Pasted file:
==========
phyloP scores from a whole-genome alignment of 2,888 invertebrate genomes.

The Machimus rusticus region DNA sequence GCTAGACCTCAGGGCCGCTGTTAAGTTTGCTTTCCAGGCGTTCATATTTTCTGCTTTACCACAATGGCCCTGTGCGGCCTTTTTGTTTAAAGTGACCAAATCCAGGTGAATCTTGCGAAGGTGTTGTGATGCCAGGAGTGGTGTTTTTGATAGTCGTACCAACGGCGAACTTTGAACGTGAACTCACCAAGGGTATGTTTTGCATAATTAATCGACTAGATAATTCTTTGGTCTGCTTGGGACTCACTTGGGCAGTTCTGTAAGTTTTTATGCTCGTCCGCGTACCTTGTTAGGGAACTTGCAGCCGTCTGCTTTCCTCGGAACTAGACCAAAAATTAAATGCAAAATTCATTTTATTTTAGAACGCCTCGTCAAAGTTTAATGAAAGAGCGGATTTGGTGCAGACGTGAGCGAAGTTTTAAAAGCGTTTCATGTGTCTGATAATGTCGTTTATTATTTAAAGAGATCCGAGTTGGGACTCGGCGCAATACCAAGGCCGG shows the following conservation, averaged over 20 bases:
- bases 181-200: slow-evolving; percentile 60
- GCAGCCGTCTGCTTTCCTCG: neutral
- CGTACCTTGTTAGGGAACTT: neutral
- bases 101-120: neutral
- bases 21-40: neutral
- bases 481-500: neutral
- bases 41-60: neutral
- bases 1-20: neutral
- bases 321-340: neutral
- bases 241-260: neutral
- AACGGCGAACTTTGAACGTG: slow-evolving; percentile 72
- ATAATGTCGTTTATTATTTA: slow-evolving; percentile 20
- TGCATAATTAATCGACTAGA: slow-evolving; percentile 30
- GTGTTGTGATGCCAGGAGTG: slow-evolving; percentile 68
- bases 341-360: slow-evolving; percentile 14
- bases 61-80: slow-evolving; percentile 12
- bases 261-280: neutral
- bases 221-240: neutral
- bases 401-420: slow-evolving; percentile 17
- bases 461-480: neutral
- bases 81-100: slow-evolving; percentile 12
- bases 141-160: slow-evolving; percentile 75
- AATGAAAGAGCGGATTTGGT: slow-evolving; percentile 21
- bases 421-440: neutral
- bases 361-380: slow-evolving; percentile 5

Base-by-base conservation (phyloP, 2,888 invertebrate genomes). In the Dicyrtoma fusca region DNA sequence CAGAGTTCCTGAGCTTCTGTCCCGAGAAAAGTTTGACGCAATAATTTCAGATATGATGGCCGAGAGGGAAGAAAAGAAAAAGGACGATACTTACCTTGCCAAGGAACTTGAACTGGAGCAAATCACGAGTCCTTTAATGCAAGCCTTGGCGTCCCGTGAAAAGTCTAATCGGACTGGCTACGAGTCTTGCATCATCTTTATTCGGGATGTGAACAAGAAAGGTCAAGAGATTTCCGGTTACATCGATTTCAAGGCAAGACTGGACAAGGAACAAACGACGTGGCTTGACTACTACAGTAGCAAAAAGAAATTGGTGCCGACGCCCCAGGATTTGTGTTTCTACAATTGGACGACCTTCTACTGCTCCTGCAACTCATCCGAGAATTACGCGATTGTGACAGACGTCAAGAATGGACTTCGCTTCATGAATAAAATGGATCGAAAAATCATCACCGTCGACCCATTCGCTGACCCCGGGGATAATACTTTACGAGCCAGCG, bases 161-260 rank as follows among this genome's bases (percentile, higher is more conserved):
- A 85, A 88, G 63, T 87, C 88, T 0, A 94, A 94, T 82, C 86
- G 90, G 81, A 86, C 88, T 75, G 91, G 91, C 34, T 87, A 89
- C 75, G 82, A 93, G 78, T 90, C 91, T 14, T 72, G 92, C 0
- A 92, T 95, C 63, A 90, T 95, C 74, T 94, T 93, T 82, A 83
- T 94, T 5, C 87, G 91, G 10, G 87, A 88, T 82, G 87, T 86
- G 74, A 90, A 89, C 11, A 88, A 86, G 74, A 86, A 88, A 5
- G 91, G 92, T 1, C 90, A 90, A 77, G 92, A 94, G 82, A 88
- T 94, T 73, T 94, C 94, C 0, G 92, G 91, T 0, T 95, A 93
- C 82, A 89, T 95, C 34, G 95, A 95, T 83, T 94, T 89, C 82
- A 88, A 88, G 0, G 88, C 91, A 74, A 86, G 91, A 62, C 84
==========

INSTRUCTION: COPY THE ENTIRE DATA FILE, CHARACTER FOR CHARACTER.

phyloP scores from a whole-genome alignment of 2,888 invertebrate genomes.

The Machimus rusticus region DNA sequence GCTAGACCTCAGGGCCGCTGTTAAGTTTGCTTTCCAGGCGTTCATATTTTCTGCTTTACCACAATGGCCCTGTGCGGCCTTTTTGTTTAAAGTGACCAAATCCAGGTGAATCTTGCGAAGGTGTTGTGATGCCAGGAGTGGTGTTTTTGATAGTCGTACCAACGGCGAACTTTGAACGTGAACTCACCAAGGGTATGTTTTGCATAATTAATCGACTAGATAATTCTTTGGTCTGCTTGGGACTCACTTGGGCAGTTCTGTAAGTTTTTATGCTCGTCCGCGTACCTTGTTAGGGAACTTGCAGCCGTCTGCTTTCCTCGGAACTAGACCAAAAATTAAATGCAAAATTCATTTTATTTTAGAACGCCTCGTCAAAGTTTAATGAAAGAGCGGATTTGGTGCAGACGTGAGCGAAGTTTTAAAAGCGTTTCATGTGTCTGATAATGTCGTTTATTATTTAAAGAGATCCGAGTTGGGACTCGGCGCAATACCAAGGCCGG shows the following conservation, averaged over 20 bases:
- bases 181-200: slow-evolving; percentile 60
- GCAGCCGTCTGCTTTCCTCG: neutral
- CGTACCTTGTTAGGGAACTT: neutral
- bases 101-120: neutral
- bases 21-40: neutral
- bases 481-500: neutral
- bases 41-60: neutral
- bases 1-20: neutral
- bases 321-340: neutral
- bases 241-260: neutral
- AACGGCGAACTTTGAACGTG: slow-evolving; percentile 72
- ATAATGTCGTTTATTATTTA: slow-evolving; percentile 20
- TGCATAATTAATCGACTAGA: slow-evolving; percentile 30
- GTGTTGTGATGCCAGGAGTG: slow-evolving; percentile 68
- bases 341-360: slow-evolving; percentile 14
- bases 61-80: slow-evolving; percentile 12
- bases 261-280: neutral
- bases 221-240: neutral
- bases 401-420: slow-evolving; percentile 17
- bases 461-480: neutral
- bases 81-100: slow-evolving; percentile 12
- bases 141-160: slow-evolving; percentile 75
- AATGAAAGAGCGGATTTGGT: slow-evolving; percentile 21
- bases 421-440: neutral
- bases 361-380: slow-evolving; percentile 5

Base-by-base conservation (phyloP, 2,888 invertebrate genomes). In the Dicyrtoma fusca region DNA sequence CAGAGTTCCTGAGCTTCTGTCCCGAGAAAAGTTTGACGCAATAATTTCAGATATGATGGCCGAGAGGGAAGAAAAGAAAAAGGACGATACTTACCTTGCCAAGGAACTTGAACTGGAGCAAATCACGAGTCCTTTAATGCAAGCCTTGGCGTCCCGTGAAAAGTCTAATCGGACTGGCTACGAGTCTTGCATCATCTTTATTCGGGATGTGAACAAGAAAGGTCAAGAGATTTCCGGTTACATCGATTTCAAGGCAAGACTGGACAAGGAACAAACGACGTGGCTTGACTACTACAGTAGCAAAAAGAAATTGGTGCCGACGCCCCAGGATTTGTGTTTCTACAATTGGACGACCTTCTACTGCTCCTGCAACTCATCCGAGAATTACGCGATTGTGACAGACGTCAAGAATGGACTTCGCTTCATGAATAAAATGGATCGAAAAATCATCACCGTCGACCCATTCGCTGACCCCGGGGATAATACTTTACGAGCCAGCG, bases 161-260 rank as follows among this genome's bases (percentile, higher is more conserved):
- A 85, A 88, G 63, T 87, C 88, T 0, A 94, A 94, T 82, C 86
- G 90, G 81, A 86, C 88, T 75, G 91, G 91, C 34, T 87, A 89
- C 75, G 82, A 93, G 78, T 90, C 91, T 14, T 72, G 92, C 0
- A 92, T 95, C 63, A 90, T 95, C 74, T 94, T 93, T 82, A 83
- T 94, T 5, C 87, G 91, G 10, G 87, A 88, T 82, G 87, T 86
- G 74, A 90, A 89, C 11, A 88, A 86, G 74, A 86, A 88, A 5
- G 91, G 92, T 1, C 90, A 90, A 77, G 92, A 94, G 82, A 88
- T 94, T 73, T 94, C 94, C 0, G 92, G 91, T 0, T 95, A 93
- C 82, A 89, T 95, C 34, G 95, A 95, T 83, T 94, T 89, C 82
- A 88, A 88, G 0, G 88, C 91, A 74, A 86, G 91, A 62, C 84